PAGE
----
China’s real estate market will still be “tough” in the first half, SouFun chief executive officer Vincent Mo said on a conference call with analysts on Feb. 15. “For the second half of the year, the market probably will turn better, depending on the central government’s regulation policies,” Mo said.
E-House China Holdings Ltd. (EJ:US), a Shanghai-based provider of property agency services, fell 1.8 percent to $5.50, the lowest level since Jan. 13. The stock has gained 15 percent this quarter, following a 71 percent slump last year.
“China’s property market will remain weak this year and real estate companies still face pressure,” Echo He, a senior analyst covering U.S.-traded Chinese stocks at Maxim Group LLC in New York, said yesterday by phone. He rates E-House sell, with a 12-month price target of $5.
ADRs of PetroChina declined for a third day, down 0.8 percent to $137.74, the weakest level since Jan. 6. Each ADR represents 100 common shares in the company. The ADRs traded 0.4 percent lower than the company’s Hong Kong stock (PTR:US), which sank 2 percent to HK$10.74, the equivalent of $1.38 per share. The discount narrowed from 1.6 percent on March 28.
Net income for 2011 at the Beijing-based energy producer, China’s second-largest refiner, missed analysts’ estimates as losses from selling diesel and gasoline at state-controlled prices outweighed gains in crude sales.
Profit dropped 5 percent to 133 billion yuan ($21 billion) last year, PetroChina said in a statement to the Hong Kong stock exchange yesterday. That compares with a mean estimate of 138 billion yuan in a survey of 20 analysts compiled by Bloomberg.
The Shanghai Composite Index (SHCOMP) dropped 1.4 percent to a two- month low of 2,252.16 yesterday. The decline brought losses over the past three trading sessions to 4.2 percent, the biggest three-day slide since Dec. 15. The Hang Seng China Enterprises Index (HSCEI) of Chinese companies traded in Hong Kong fell 1.6 percent to 10,532.98. The gauge has declined every day since March 13, except for March 27.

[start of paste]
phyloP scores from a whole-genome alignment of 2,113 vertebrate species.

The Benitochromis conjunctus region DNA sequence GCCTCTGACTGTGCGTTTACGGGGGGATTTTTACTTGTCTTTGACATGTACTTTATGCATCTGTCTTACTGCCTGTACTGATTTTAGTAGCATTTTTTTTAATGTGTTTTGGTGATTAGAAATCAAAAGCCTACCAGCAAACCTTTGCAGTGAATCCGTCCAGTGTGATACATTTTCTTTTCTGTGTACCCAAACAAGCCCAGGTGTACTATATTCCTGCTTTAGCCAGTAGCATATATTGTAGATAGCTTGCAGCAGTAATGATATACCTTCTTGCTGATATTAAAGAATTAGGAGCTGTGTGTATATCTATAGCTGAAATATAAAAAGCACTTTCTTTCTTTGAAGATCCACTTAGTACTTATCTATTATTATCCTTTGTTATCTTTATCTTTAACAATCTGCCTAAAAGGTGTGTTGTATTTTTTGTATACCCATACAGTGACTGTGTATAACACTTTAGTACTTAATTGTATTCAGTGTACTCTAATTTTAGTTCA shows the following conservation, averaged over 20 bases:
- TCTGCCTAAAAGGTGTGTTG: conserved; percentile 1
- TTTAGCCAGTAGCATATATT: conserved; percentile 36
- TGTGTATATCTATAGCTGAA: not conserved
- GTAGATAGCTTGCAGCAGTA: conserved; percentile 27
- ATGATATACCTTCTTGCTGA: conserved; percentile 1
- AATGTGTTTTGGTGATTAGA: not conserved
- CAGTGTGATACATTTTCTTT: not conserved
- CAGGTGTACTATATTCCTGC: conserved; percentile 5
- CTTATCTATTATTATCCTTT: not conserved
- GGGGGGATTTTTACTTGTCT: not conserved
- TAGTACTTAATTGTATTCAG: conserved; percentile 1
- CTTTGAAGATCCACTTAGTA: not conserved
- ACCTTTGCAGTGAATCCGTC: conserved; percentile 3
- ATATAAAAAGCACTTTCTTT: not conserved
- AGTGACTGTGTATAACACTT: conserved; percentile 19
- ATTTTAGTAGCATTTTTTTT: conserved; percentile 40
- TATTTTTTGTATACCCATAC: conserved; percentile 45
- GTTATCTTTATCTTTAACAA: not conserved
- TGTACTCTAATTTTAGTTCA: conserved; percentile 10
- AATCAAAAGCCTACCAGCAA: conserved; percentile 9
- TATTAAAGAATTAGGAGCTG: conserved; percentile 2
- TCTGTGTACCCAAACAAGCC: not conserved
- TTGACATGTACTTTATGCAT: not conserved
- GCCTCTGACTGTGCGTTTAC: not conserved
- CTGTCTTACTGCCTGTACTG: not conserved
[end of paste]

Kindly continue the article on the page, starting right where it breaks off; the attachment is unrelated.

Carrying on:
NetEase Inc. -- which said in a statement yesterday that it received shareholder approval to change its name from NetEase.com (NTES:US) Inc. -- fell the most in three weeks in the U.S. as Deutsche Bank AG reduced its rating on the stock on prospects the operator of China’s second-largest online games website will lose market share to Tencent Holdings Ltd. (700)
ADRs of NetEase fell for a third day, dropping 1.8 percent to $58.34, the biggest decline since March 6. Tencent, China’s biggest Internet company by sales, slipped 2.1 percent to HK$216 ($27.82) yesterday in Hong Kong trading and is up 38 percent this quarter.
Deutsche Bank downgraded NetEase to hold from buy in a report dated yesterday, saying the stock was fairly valued.
Yingli Green Energy Holding Co. (YGE:US), the world’s sixth-biggest silicon-based solar module maker, fell 1.4 percent to $3.65 in New York, boosting its loss in the quarter to 10 percent.
Nitin Kumar, an analyst at Nomura Singapore Ltd., downgraded the bank’s recommendation on the company to reduce from neutral yesterday, meaning they expect its absolute return to be down 5 percent or more. The price target was lowered to $3 from $3.40.